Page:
“We know that New York is a banjo-loving town,” said David Rawlings towards the beginning of the Dave Rawlings Machine concert Wednesday evening at the Beacon Theatre. How right he was. Rawlings, alongside his better-known musical partner Gillian Welch, haven’t played a headlining show in town since their last Beacon appearance in the fall of 2011. Their Beacon debut as Dave Rawlings Machine, the duo’s looser, more playful side project that features a rotating cast of supplementary musicians, was received with rapt enthusiasm and multiple standing ovations during the course of the group’s two-plus hour performance.
Touring behind Nashville Obsolete, the second album released under the Dave Rawlings Machine moniker and the band’s first proper album of original material, Rawlings and company focused their first of two sets on new material. New songs like “The Weekend” and “Pilgrim (You Can’t Go Home)” are meandering, impressionist narratives brimming with Welch and Rawlings’ trademark pastiche, their many nods and references to countless folk standards and 20th century traditionals. Songs from “Going Down the Road Feelin’ Bad,” to “St. James Infirmary,” to “Sunday Morning Coming Down” are just a few of the tunes namechecked in those DRM originals.
Compared to Welch and Rawlings’ typically naked acoustic-duo arrangements, the songs on Nashville Obsolete are highly orchestrated and expansive in scope. Those rich arrangements were handled masterfully by the Machine’s secret weapon, Crooked Still’s Brittany Haas on fiddle, who managed to reproduce the record’s full string section parts all by herself all night.
But the unabashed star of the evening was Rawlings and his singular guitar playing. While the arrangements on Nashville Obsolete don’t leave much room for soloing, on stage Wednesday night Rawlings took every possible opportunity to display his unparalleled mastery of his 1935 Epiphone. When performing, Rawlings often appears as though he’s in a trance, rocking his upper body in a rhythmic, circular motion as he plays his flat-picked, scale-based improvisation that can turn seven-minute minor chord dirges into arena-sized spectacles. Rawlings first truly let loose last night on “Keep It Clean,” one of two songs sung by charismatic sideman Willie Watson, who is a formidable solo artist in his own right.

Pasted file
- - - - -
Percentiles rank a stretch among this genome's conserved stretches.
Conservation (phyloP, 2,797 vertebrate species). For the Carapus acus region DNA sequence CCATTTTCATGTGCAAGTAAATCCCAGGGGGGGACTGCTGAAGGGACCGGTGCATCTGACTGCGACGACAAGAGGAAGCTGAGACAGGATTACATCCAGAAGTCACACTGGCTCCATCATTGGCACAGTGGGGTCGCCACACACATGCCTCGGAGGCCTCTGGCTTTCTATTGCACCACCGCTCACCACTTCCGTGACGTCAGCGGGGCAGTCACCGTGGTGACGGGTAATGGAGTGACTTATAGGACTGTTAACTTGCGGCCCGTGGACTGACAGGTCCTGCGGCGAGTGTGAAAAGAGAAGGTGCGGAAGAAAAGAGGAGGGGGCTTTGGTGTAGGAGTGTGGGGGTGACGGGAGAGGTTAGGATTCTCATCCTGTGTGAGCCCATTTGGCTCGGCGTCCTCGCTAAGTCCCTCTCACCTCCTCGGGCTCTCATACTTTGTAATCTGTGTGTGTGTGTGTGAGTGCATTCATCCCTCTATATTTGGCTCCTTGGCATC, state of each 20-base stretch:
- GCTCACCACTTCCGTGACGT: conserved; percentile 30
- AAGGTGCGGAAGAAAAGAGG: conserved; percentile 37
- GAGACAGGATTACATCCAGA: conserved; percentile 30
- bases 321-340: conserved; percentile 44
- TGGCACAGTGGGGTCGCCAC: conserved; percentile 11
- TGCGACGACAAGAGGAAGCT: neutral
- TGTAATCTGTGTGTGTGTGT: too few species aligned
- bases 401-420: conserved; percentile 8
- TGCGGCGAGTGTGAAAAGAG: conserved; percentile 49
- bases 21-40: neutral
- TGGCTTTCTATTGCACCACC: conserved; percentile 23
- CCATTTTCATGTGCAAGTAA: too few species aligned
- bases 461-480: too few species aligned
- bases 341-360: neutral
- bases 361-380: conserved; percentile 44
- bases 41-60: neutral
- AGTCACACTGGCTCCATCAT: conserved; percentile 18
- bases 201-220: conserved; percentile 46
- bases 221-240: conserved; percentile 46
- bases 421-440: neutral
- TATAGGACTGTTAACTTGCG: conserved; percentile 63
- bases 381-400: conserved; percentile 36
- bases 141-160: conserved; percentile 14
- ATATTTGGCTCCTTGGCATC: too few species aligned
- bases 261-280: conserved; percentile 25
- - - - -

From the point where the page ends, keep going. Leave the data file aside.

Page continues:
Indeed, Dave Rawlings Machine at times can feel like a modern day iteration of Bob Dylan’s Rolling Thunder Revue, with a relaxed cast of various musicians who could all carry a stage on their own but choose instead, in this setting, to take the back seat and sing lead on an occasional song or two. Gillian Welch, of course, is the primary example, singing just two songs, Soul Journey classics “Wayside (Back in Time)” and her signature “Look at Miss Ohio,” both of which provided two of the night’s biggest highlights. Paul Kowert of the Punch Brothers rounded out the quintet on upright bass.
Other standouts during the generous evening of music included “Sweet Tooth,” Rawlings and Welch’s extended playful allegory on temptation and desire that found the duo performing by themselves for the only time all evening. The evening’s most rowdy moment came during the first-set finale of “It’s Too Easy” when the group continued to speed up the song’s refrain to a frantic tempo before abruptly ending the song and taking a thirty-minute intermission.
As the group worked its way through several of Rawlings’s gentle folk lullabies like “Bells of Harlem” and “Ruby” the evening soon gave way to a selection of the group’s most well-known covers, most of which can be found on Rawling’s 2009 debut Friend of a Friend. Of their many artistic accomplishments, perhaps Rawlings and Welch’s greatest feat is their ability to flatten the timeline of past century of traditional American music, reimagining both mid-century bluegrass standards (“He Will Set Your Fields on Fire”) and early 21st-century indie laments (Bright Eyes’ “Method Acting”) in the image of their unmistakeable, haunting modern folk.
While the group’s encore — which centered on tried-and-true staples “This Land Is Your Land” and “The Weight” — might have tested any cynical folkies in the crowd, it was impossible to not appreciate, if not outright admire, Rawlings and Welch’s steadfast commitment to their humble folk mission after more than twenty years of playing together. The two singers are as responsible as anyone for the rock-solid resurgence of roots music as a semi-viable pop form over the past decade, yet on Wednesday night, the Dave Rawlings Machine insisted on removing all ego and ending their show with the most obvious, and important, of folk gestures: a simple song that everyone could sing.